About the only time Georgia seems to care about treating insane criminals is when it's necessary to make condemned prisoners lucid enough so that they understand they're going to be killed. That was the issue with Alexander Williams, a truly whacked-out murderer/rapist who believed Sigourney Weaver is God. Only after massive protest did the state's scandal-ridden Board of Pardons and Paroles back off from giving Williams the lethal cocktail.
With that level of indifference, it isn't surprising, as the Southern Center lawsuit describes, that Phillips jailers "frequently respond to any perceived misbehavior of mentally ill and mentally retarded prisoners by physically assaulting them or threatening to beat or kill them if they do not change their behavior."
Mental health professionals would tell the state -- if officials bothered to ask -- that responding to the mentally ill with brutality deepens the very psychological problems that cause the prisoners to act out in the first place.
The lawsuit recounts 20 or so incidents of brutality, as well as unnecessary and probably dangerous forced medication. Smith's case was hardly the most gruesome. Even worse, the complaint alleges that "sexual abuse among prisoners is condoned, ignored or encouraged by prison staff." And, due to two recent deaths at Phillips, the lawsuit questions whether the jailers can or are willing to protect prisoners' lives.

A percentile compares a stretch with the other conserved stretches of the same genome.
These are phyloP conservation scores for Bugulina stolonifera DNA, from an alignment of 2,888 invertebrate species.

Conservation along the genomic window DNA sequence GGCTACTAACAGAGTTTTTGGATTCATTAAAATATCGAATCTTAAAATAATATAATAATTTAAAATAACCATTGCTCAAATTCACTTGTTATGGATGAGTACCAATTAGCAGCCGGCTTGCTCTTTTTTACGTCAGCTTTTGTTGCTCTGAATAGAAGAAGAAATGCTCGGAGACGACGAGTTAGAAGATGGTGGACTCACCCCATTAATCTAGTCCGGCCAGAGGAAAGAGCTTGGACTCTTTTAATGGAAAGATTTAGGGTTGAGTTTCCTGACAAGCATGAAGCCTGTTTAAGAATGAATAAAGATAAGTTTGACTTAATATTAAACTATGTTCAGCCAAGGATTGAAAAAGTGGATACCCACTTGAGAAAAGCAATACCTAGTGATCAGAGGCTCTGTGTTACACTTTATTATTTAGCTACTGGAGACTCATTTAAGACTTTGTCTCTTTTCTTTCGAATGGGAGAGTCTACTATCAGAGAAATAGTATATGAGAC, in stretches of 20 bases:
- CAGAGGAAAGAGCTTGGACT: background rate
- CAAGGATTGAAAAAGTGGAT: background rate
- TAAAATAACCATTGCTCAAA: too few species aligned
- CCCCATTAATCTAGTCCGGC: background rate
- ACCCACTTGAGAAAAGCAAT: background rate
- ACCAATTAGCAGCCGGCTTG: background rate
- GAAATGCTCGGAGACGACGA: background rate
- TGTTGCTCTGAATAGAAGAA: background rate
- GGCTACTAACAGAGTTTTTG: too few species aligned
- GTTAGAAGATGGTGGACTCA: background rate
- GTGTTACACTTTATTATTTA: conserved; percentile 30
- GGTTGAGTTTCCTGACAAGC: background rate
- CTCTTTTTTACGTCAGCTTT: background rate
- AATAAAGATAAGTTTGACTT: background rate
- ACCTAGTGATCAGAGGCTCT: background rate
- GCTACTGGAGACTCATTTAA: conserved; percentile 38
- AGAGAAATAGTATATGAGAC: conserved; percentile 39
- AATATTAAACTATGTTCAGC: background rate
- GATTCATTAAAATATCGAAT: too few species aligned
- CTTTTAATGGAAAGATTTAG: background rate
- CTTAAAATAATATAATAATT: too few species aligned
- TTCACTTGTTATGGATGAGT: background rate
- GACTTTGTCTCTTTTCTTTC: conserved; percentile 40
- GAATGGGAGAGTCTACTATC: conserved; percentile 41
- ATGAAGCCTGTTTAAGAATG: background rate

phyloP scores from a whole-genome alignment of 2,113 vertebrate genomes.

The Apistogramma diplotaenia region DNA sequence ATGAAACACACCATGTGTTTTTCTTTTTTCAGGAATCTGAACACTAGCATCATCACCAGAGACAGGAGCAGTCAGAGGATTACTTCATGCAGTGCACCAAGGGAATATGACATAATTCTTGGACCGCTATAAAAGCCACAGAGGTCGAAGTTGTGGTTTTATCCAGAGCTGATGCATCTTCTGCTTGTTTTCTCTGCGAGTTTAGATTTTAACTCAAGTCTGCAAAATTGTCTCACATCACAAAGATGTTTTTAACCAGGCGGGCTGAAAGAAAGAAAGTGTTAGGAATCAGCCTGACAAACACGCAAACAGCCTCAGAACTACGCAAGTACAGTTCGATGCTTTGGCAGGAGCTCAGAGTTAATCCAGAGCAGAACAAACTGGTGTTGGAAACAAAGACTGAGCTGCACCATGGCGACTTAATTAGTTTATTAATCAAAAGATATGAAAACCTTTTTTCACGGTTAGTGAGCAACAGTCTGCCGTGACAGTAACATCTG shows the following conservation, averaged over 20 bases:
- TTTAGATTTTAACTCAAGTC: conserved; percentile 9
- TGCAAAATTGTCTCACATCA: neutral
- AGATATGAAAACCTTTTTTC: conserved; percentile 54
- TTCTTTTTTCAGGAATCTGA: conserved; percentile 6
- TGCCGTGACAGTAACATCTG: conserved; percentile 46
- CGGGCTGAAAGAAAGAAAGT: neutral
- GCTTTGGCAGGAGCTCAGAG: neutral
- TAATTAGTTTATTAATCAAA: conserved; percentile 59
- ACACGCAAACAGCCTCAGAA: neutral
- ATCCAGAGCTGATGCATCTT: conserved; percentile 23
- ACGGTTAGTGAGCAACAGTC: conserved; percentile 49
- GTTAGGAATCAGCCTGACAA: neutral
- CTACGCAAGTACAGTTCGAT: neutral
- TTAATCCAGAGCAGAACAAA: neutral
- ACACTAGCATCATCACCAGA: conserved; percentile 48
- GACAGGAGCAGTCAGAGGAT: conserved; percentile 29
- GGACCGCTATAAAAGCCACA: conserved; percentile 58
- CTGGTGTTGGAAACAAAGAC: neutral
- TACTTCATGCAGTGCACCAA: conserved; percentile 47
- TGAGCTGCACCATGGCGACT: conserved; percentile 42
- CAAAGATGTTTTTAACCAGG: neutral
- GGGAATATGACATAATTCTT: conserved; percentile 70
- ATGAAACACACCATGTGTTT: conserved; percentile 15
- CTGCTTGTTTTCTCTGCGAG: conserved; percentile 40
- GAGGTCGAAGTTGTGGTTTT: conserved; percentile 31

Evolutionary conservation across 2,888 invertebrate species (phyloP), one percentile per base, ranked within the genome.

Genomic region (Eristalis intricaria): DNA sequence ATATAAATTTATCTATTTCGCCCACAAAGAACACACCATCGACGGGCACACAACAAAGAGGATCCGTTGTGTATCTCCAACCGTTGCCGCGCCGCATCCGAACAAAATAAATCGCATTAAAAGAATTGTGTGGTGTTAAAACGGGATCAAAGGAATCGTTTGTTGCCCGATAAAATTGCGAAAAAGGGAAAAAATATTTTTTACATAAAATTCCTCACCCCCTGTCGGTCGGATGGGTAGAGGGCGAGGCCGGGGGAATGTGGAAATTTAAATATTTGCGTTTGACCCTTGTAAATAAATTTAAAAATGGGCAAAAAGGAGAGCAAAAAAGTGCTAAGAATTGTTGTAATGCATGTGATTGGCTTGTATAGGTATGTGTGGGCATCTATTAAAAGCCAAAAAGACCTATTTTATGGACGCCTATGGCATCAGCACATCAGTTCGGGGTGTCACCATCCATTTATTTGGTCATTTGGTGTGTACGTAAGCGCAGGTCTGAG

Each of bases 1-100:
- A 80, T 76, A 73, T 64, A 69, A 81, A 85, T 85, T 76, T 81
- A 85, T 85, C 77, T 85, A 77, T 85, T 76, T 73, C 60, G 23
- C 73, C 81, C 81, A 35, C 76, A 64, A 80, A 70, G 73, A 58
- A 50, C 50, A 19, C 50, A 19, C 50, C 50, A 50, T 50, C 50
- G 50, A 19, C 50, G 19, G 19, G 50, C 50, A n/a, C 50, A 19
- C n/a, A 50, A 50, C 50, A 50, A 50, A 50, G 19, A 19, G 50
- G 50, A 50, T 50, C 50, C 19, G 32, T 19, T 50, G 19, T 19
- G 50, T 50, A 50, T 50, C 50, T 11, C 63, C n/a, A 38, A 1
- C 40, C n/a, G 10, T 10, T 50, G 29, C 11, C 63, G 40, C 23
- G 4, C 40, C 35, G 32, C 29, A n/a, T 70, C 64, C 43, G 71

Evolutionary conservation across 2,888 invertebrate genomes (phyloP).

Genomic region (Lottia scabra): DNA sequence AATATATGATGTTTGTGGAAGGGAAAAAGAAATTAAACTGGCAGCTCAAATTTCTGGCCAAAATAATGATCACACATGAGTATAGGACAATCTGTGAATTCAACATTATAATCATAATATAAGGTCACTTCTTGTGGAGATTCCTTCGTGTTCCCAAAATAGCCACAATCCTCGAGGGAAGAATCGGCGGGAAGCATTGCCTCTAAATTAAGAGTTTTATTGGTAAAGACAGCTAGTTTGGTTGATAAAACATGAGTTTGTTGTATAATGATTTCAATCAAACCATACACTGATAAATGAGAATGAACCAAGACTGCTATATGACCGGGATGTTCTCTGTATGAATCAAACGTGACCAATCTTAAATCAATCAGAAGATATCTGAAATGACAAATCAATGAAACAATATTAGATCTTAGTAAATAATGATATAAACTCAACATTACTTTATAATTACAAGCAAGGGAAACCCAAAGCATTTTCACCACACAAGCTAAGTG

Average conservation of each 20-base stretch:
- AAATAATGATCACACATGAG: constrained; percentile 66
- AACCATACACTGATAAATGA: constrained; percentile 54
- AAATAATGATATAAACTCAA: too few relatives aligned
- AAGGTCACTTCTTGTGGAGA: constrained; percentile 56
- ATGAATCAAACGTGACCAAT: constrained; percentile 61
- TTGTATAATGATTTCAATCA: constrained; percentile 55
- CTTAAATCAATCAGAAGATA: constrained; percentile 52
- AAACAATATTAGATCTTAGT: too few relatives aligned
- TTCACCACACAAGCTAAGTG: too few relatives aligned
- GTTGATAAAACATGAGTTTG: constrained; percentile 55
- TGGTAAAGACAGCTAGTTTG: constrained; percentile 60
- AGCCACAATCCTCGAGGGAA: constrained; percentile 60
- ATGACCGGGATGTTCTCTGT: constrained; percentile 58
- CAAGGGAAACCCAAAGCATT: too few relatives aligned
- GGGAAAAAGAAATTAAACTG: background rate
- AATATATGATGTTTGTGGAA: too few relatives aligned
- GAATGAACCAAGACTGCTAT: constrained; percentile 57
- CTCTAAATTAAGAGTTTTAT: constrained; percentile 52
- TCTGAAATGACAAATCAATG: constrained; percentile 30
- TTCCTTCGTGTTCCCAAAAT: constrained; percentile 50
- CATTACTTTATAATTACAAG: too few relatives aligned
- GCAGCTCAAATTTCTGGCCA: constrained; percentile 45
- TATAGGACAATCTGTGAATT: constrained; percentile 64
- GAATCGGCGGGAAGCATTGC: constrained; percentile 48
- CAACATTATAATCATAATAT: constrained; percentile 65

Earlier this year, when prisoners began talking with the Southern Center's lawyers, they found new problems. Although mail from lawyers is private, prisoners' letters were opened and read by staff. Guards interrogated the prisoners and warned them against talking to lawyers.
But the prisoners did talk and the lawsuit was filed, seeking relief for the prisoners from the abusive behavior.
At Phillips, a new warden, Michelle Martin, has taken over. She has a mental health background, and Serwer said there is hope for improved conditions. Martin and Corrections officials did not respond to requests for interviews.
Ultimately, it would be refreshing -- and entirely insane to think it could happen -- for the governor to launch an investigation of conditions in the prison system. Maybe some legislators would back a probe -- after all, more than a few qualify for a transfer from the Capitol to the loving care of the prison system.
Senior Editor John Sugg can be reached at 404-614-1241.
@ Mark from Atlanta "Leftists play sports" and "Most athletes are union members." Most professional…
"I know the endgame is making private gun ownership illegal." __________________________________________________ I grew up around…
"Lefties just hate sports..." ______________________ Since you seem to want to deal in generalizations Oy,…
@Dave Treat the disease not the symptom. Take a look at this chart via the…
Dep COO suspended for saying a few rude words about the Cobb Crackers? He should…